It has long been understood that forests are one of the most essential environmental elements to keeping CO2 in balance in our atmosphere. Covering almost a third of the planet’s surface, forests are the “lungs of the planet”, pulling carbon dioxide out of the air and returning oxygen to it.
“A single mature, leafy tree is estimated to produce a day’s supply of oxygen for anywhere from two to 10 people.”Russell McLendon, Mother Nature Network
For this reason, deforestation undestor caused by humans has been a central topic for protecting the environment and our climate. While the global forest cover has seen an uptick since the early 1980s, this is due to more tree growth in the “extratropics” than was possible in the past as these areas were too cold, even while we are seeing historic loss in tropical regions.
With this understanding, there has been a lot of focus recently on the impact of trees and forests, and how reforestation could be key to mitigating accelerated climate change. That focus, however, relies on planting new trees which are immature and require time to grow before they can achieve the desired result.
In a recent interview with Yale 360, William Moomaw (Professor Emeritus of International Environmental Policy at Tufts University) shared important new findings about the benefit of mature versus young trees for the emergent climate crisis.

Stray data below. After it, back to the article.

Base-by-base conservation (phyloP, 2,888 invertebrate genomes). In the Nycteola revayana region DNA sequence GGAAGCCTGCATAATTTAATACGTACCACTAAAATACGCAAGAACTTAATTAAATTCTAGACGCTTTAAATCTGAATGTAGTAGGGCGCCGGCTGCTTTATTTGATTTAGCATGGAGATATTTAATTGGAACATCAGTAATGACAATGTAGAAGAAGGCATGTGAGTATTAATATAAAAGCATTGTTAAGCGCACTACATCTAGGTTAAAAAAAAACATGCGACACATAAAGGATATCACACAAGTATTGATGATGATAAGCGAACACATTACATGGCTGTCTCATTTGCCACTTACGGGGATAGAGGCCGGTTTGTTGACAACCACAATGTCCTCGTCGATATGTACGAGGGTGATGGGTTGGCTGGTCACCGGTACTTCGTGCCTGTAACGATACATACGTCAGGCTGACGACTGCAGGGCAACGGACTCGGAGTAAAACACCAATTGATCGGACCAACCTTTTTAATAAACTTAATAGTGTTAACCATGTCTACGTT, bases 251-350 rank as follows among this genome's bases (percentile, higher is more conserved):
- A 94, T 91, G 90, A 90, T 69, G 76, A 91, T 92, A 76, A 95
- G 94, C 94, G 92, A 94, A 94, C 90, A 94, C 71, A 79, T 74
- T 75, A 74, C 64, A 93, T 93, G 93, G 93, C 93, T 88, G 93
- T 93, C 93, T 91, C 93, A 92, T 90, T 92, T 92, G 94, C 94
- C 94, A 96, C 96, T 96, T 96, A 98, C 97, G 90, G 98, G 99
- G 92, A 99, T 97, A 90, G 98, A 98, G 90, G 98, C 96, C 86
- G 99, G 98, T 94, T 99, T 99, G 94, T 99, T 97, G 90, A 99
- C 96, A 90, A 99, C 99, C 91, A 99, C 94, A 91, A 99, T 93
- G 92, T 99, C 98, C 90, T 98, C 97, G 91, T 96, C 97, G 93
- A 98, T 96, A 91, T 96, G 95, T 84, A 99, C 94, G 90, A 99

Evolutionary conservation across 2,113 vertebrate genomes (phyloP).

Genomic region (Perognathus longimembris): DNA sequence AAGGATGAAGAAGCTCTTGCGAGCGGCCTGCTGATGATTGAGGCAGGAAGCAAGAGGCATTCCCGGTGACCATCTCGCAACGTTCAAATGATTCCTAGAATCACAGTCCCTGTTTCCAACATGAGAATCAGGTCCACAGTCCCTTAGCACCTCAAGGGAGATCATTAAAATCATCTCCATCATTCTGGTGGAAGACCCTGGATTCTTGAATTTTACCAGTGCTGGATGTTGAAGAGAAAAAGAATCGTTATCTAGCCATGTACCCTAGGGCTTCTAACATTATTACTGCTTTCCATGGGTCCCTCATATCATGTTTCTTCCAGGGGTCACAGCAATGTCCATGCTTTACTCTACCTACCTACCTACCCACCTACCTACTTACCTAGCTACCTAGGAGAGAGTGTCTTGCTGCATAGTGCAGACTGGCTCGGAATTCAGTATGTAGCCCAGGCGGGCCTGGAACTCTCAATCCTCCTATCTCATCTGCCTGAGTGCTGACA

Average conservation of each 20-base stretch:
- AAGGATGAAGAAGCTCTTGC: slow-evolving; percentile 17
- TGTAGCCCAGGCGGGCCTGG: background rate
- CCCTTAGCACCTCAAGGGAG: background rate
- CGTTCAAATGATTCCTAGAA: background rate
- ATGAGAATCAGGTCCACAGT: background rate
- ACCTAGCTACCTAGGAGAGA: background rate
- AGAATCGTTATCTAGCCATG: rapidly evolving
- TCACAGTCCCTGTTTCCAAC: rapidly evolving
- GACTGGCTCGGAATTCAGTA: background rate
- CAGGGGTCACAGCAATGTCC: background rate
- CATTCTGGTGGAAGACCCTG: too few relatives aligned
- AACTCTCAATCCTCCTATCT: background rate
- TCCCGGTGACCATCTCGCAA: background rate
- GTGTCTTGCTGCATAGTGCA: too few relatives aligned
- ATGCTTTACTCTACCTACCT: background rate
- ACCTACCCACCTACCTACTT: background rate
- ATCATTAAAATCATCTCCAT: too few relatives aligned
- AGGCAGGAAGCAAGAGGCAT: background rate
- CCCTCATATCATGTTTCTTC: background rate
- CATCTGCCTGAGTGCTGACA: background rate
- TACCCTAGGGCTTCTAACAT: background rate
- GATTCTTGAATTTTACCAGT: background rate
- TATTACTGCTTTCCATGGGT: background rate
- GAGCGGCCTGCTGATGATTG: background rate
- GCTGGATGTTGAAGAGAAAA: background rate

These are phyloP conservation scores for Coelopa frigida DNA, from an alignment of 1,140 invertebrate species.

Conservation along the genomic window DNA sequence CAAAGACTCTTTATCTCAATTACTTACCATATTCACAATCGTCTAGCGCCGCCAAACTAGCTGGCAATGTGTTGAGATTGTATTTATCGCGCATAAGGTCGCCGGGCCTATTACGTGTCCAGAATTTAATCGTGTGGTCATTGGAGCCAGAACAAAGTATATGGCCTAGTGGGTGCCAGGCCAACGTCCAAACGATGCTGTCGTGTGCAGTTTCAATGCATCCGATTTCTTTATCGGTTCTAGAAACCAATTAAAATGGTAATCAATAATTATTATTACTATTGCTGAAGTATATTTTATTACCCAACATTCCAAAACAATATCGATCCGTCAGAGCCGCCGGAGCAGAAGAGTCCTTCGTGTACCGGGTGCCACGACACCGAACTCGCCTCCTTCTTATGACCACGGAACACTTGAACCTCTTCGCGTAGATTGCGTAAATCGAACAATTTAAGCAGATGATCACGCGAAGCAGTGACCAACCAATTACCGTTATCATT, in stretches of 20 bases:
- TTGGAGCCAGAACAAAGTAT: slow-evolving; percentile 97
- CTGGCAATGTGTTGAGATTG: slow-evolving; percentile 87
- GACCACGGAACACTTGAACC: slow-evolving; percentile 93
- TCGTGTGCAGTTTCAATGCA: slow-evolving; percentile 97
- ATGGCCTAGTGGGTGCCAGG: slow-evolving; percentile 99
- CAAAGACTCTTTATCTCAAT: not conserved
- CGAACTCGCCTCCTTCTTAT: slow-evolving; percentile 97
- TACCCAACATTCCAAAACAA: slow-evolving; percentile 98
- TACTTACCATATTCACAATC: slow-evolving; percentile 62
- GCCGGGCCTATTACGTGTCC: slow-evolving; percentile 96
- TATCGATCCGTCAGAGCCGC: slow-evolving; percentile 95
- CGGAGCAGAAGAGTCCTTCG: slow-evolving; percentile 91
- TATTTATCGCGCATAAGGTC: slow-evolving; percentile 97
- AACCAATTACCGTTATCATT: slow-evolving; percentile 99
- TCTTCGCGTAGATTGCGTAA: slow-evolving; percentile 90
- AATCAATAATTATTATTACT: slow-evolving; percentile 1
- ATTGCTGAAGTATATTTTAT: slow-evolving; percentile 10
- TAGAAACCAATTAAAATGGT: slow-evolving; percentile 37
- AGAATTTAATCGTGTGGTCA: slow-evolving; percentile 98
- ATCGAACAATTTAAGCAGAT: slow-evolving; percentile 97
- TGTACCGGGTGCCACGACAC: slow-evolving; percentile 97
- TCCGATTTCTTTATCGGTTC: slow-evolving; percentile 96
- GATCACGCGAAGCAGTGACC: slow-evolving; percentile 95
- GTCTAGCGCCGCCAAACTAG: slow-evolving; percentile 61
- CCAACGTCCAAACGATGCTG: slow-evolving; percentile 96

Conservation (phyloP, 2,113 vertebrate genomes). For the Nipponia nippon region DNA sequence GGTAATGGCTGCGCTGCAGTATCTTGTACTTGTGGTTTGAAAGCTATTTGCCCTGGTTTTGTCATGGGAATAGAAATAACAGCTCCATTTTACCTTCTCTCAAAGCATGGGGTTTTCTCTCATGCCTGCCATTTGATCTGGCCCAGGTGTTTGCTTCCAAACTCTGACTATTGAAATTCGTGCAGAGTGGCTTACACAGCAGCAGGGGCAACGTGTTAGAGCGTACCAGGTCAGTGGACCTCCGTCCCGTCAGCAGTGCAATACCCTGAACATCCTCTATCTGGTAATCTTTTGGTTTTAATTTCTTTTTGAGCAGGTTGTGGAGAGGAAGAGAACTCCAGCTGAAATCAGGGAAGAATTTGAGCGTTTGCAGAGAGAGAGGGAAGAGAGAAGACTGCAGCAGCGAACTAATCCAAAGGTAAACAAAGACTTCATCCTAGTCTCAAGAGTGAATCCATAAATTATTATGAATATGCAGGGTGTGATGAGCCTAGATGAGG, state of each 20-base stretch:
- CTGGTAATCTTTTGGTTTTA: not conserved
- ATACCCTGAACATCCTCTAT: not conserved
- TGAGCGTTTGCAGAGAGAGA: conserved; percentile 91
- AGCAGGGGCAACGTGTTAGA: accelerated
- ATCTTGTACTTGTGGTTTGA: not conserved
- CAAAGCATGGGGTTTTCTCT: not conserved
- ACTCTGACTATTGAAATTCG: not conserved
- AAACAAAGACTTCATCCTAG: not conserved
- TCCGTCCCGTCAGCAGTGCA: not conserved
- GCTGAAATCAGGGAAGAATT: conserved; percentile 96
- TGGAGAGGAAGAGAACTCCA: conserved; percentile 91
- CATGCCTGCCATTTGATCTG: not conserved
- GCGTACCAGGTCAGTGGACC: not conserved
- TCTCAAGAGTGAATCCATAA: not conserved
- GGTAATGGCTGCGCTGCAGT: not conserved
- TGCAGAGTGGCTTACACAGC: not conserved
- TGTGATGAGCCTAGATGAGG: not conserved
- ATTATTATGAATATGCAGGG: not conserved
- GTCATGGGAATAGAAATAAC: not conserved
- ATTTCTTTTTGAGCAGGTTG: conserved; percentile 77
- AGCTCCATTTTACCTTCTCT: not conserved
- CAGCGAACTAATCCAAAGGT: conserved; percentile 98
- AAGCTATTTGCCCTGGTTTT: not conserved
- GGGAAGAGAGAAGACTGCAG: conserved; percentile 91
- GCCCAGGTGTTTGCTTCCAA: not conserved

“We’ve seen a lot of interest lately in planting more trees. And planting trees is great and it makes us all feel good and it’s a wonderful thing to do and we absolutely should be reforesting areas that have been cut. A recent paper talked about how we could plant more than a trillion trees on nearly a billion hectares of land and how much that would do to solve the problem. These are great things to do, but they will not make much of a difference in the next two or three decades because little trees just don’t store much carbon. Letting existing natural forests grow is essential to any climate goal we have,”Moomaw said.
In the interview, Moomaw goes on to talk about how this is an issue of forest management.
“…if we managed our forests and grasslands in a different way they could be sequestering twice as much carbon dioxide from the atmosphere as they currently do. […] The most effective thing that we can do is to allow trees that are already planted, that are already growing, to continue growing to reach their full ecological potential, to store carbon, and develop a forest that has its full complement of environmental services,”said Moomaw.
This finding and approach are important for everyone to consider as we come together to address the increasing impact of climate change.
One way we can be protecting mature forests is to ensure that products we buy and use come from highly renewable resources and wood alternatives, such as bamboo. Encouraging companies in the furniture and building industries to do the same can also help.
We have the knowledge and understanding to do what is needed. We are grateful to be a part of the global sustainability movement that is facing this head on and ensuring we will have a livable planet for years to come.